The trick is in the timing
Project completion blow-outs are not only costly but also draw negative attention from the media and stakeholders. The New Royal Adelaide Hospital is an obvious example of a large-scale, government-funded project that ran over time and over budget to the chagrin of most South Australians.
But a research team from the Adelaide Business School have introduced a novel twist to the current planning methods available, that may just help keep projects on track. They have developed a new method for determining buffer sizing in Critical Chain Project Management (CCPM).
Buffers are key to the CCPM method. ‘Traditional project planning offers a task schedule that is longer, allowing for delays. But people quickly fall into the “student syndrome” trap. In other words, if I have two days to do this task, why would it do it in five hours?’ says Dr Zarghami, University of Adelaide PhD graduate and research lead. In CCPM, the time allocated to an individual task is pared down, with the excess reallocated to buffers at critical points of the project.
These buffers focus on resources, often the cause of project delays. In a first, the research team have developed a way of calculating these buffers more accurately – by treating resources as variable, rather than just available or unavailable.
Their calculations are based on probability. Even equipment, such as trucks, can and do fail, causing delays and problems. As Dr Zarghami acknowledges, ‘Maybe there’s only a 2% chance that the motor will fail, but there is still that element of probability that it could fail and not be available.’ So, by treating resources as variables, rather than fixed binary points, more realistic buffers can be created, and project managers can work towards reasonable timeframes and expectations.
This method also helps with agility, allowing the project to re-adapt to dynamic environments where schedule and resource allocation require flexibilityAssociate Professor Graciela Corral De Zubielqui
It’s difficult to tell just want impact this method can have on major projects. ‘I can’t say it’s a panacea. Determining buffer sizes is only one part of the overall project plan.’ Says Dr Zarghami. ‘However,’ as Assoc Prof Corral de Zubeilqui notes, ‘project management methodologies have not been revisited or reconsidered in a long time, and this does have the potential to help organisations to operate in a more dynamic environment in which resources are tighter and harder to find. This method also helps with agility, allowing the project to re-adapt to dynamic environments where schedule and resource allocation require flexibility,’ added Assoc Prof Graciela Corral de Zubielqui.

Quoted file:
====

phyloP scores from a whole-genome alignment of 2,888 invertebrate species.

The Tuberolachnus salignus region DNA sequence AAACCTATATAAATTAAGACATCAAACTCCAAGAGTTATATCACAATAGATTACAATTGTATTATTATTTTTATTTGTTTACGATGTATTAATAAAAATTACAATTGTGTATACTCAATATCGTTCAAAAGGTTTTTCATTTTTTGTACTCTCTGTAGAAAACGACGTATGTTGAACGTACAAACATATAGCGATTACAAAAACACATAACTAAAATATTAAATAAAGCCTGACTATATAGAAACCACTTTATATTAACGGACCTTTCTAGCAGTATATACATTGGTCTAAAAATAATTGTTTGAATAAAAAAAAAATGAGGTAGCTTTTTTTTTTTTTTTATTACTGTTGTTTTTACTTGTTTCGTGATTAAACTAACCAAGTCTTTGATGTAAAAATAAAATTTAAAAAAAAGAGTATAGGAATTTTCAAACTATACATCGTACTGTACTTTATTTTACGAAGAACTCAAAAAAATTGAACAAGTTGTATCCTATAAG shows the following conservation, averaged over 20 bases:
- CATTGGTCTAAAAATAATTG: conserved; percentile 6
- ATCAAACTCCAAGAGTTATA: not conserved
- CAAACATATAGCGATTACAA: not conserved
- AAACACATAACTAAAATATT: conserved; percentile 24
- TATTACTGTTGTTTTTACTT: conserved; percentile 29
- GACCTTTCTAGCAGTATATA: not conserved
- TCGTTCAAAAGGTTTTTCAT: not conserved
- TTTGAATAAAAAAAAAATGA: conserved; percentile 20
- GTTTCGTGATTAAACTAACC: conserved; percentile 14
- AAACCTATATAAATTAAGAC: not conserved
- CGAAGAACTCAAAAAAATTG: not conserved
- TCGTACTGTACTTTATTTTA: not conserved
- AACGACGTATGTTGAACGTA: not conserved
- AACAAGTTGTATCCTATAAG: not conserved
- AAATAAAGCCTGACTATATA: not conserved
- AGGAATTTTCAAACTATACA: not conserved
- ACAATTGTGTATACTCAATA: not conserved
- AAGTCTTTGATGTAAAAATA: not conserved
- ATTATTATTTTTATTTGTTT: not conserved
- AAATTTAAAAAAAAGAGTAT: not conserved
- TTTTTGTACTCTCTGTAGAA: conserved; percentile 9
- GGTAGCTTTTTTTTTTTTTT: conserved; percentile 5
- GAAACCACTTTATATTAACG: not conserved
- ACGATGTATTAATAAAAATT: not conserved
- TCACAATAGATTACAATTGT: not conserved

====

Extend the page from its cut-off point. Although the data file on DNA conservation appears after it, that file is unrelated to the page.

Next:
Project delays are obviously very costly, but they can also affect company reputations and have political and economic consequences. Any new tool that can give project managers more control, and more knowledge about which resources have the greatest impact on overall completion, is surely a good thing. By using this new statistical method, project managers may be better able to identify and respond to problems quickly.
The CCPM is still a relatively new method for managing projects and the industry is crying out for more research in this area. The School of Business research team are already working on other closely related projects that may impact project outcomes. ‘We are looking at extending this research to address the accelerating complexity of projects. In particular, rooted in network theory, forthcoming research aims to develop a complexity index that assists in providing a more accurate estimate of buffer sizing,’ says Assoc Prof Corral de Zubielqui. Like many things, often the trick is in the timing.
Seyed Ashkan Zarghami, Indra Gunawan, Graciela Corral de Zubielqui and Bassam Baroudi, 2019, Incorporation of resource reliability into critical chain project management buffer sizing, International Journal of Production Research.